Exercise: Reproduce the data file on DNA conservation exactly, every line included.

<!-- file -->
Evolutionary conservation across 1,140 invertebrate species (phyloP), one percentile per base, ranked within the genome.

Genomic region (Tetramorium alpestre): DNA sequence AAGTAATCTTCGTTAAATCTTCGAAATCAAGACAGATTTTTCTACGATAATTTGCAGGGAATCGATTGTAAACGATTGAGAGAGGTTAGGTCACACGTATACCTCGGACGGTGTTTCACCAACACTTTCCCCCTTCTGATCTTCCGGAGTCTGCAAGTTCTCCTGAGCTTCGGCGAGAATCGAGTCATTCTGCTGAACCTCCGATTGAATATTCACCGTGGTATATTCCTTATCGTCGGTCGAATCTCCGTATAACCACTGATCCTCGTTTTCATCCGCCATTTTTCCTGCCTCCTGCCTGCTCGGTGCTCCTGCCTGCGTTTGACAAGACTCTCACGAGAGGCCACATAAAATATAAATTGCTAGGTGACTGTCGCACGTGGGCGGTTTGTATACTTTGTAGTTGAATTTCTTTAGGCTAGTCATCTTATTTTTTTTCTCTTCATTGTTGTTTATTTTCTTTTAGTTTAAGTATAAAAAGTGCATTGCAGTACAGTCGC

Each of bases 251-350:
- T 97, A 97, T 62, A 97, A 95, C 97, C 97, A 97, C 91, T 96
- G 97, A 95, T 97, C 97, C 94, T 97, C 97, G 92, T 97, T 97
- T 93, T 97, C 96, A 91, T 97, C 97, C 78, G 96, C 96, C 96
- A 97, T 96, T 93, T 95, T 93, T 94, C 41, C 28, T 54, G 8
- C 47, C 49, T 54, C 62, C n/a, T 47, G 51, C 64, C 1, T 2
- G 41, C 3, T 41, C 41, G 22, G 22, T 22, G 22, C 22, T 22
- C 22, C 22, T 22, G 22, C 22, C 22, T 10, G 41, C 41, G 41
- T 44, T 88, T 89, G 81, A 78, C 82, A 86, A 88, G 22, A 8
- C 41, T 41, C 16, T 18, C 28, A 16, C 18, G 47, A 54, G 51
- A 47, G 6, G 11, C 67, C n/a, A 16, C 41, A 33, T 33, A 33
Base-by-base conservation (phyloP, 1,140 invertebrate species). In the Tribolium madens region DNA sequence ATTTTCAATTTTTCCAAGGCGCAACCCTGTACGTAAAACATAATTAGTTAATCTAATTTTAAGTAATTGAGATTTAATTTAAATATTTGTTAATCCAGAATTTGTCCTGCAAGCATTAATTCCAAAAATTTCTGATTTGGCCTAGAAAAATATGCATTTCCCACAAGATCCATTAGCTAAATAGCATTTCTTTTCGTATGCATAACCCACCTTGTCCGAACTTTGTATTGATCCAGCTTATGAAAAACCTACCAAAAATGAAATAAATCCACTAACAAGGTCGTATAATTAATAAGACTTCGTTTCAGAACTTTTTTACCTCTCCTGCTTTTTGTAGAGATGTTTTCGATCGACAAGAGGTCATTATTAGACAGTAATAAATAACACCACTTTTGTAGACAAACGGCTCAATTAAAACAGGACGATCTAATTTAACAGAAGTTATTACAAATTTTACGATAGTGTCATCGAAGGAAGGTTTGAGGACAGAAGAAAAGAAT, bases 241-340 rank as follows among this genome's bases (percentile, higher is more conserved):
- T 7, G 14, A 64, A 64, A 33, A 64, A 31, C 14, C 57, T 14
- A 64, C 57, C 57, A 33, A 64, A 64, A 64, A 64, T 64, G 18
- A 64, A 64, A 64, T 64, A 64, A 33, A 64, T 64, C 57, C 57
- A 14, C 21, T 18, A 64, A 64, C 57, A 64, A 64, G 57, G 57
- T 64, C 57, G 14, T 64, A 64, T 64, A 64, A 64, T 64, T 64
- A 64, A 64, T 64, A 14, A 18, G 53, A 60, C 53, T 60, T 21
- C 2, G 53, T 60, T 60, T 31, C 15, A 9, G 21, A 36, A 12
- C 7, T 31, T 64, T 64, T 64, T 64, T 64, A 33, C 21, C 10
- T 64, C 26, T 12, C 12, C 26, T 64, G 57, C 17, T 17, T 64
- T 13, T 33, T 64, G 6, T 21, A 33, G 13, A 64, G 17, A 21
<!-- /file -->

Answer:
Evolutionary conservation across 1,140 invertebrate species (phyloP), one percentile per base, ranked within the genome.

Genomic region (Tetramorium alpestre): DNA sequence AAGTAATCTTCGTTAAATCTTCGAAATCAAGACAGATTTTTCTACGATAATTTGCAGGGAATCGATTGTAAACGATTGAGAGAGGTTAGGTCACACGTATACCTCGGACGGTGTTTCACCAACACTTTCCCCCTTCTGATCTTCCGGAGTCTGCAAGTTCTCCTGAGCTTCGGCGAGAATCGAGTCATTCTGCTGAACCTCCGATTGAATATTCACCGTGGTATATTCCTTATCGTCGGTCGAATCTCCGTATAACCACTGATCCTCGTTTTCATCCGCCATTTTTCCTGCCTCCTGCCTGCTCGGTGCTCCTGCCTGCGTTTGACAAGACTCTCACGAGAGGCCACATAAAATATAAATTGCTAGGTGACTGTCGCACGTGGGCGGTTTGTATACTTTGTAGTTGAATTTCTTTAGGCTAGTCATCTTATTTTTTTTCTCTTCATTGTTGTTTATTTTCTTTTAGTTTAAGTATAAAAAGTGCATTGCAGTACAGTCGC

Each of bases 251-350:
- T 97, A 97, T 62, A 97, A 95, C 97, C 97, A 97, C 91, T 96
- G 97, A 95, T 97, C 97, C 94, T 97, C 97, G 92, T 97, T 97
- T 93, T 97, C 96, A 91, T 97, C 97, C 78, G 96, C 96, C 96
- A 97, T 96, T 93, T 95, T 93, T 94, C 41, C 28, T 54, G 8
- C 47, C 49, T 54, C 62, C n/a, T 47, G 51, C 64, C 1, T 2
- G 41, C 3, T 41, C 41, G 22, G 22, T 22, G 22, C 22, T 22
- C 22, C 22, T 22, G 22, C 22, C 22, T 10, G 41, C 41, G 41
- T 44, T 88, T 89, G 81, A 78, C 82, A 86, A 88, G 22, A 8
- C 41, T 41, C 16, T 18, C 28, A 16, C 18, G 47, A 54, G 51
- A 47, G 6, G 11, C 67, C n/a, A 16, C 41, A 33, T 33, A 33
Base-by-base conservation (phyloP, 1,140 invertebrate species). In the Tribolium madens region DNA sequence ATTTTCAATTTTTCCAAGGCGCAACCCTGTACGTAAAACATAATTAGTTAATCTAATTTTAAGTAATTGAGATTTAATTTAAATATTTGTTAATCCAGAATTTGTCCTGCAAGCATTAATTCCAAAAATTTCTGATTTGGCCTAGAAAAATATGCATTTCCCACAAGATCCATTAGCTAAATAGCATTTCTTTTCGTATGCATAACCCACCTTGTCCGAACTTTGTATTGATCCAGCTTATGAAAAACCTACCAAAAATGAAATAAATCCACTAACAAGGTCGTATAATTAATAAGACTTCGTTTCAGAACTTTTTTACCTCTCCTGCTTTTTGTAGAGATGTTTTCGATCGACAAGAGGTCATTATTAGACAGTAATAAATAACACCACTTTTGTAGACAAACGGCTCAATTAAAACAGGACGATCTAATTTAACAGAAGTTATTACAAATTTTACGATAGTGTCATCGAAGGAAGGTTTGAGGACAGAAGAAAAGAAT, bases 241-340 rank as follows among this genome's bases (percentile, higher is more conserved):
- T 7, G 14, A 64, A 64, A 33, A 64, A 31, C 14, C 57, T 14
- A 64, C 57, C 57, A 33, A 64, A 64, A 64, A 64, T 64, G 18
- A 64, A 64, A 64, T 64, A 64, A 33, A 64, T 64, C 57, C 57
- A 14, C 21, T 18, A 64, A 64, C 57, A 64, A 64, G 57, G 57
- T 64, C 57, G 14, T 64, A 64, T 64, A 64, A 64, T 64, T 64
- A 64, A 64, T 64, A 14, A 18, G 53, A 60, C 53, T 60, T 21
- C 2, G 53, T 60, T 60, T 31, C 15, A 9, G 21, A 36, A 12
- C 7, T 31, T 64, T 64, T 64, T 64, T 64, A 33, C 21, C 10
- T 64, C 26, T 12, C 12, C 26, T 64, G 57, C 17, T 17, T 64
- T 13, T 33, T 64, G 6, T 21, A 33, G 13, A 64, G 17, A 21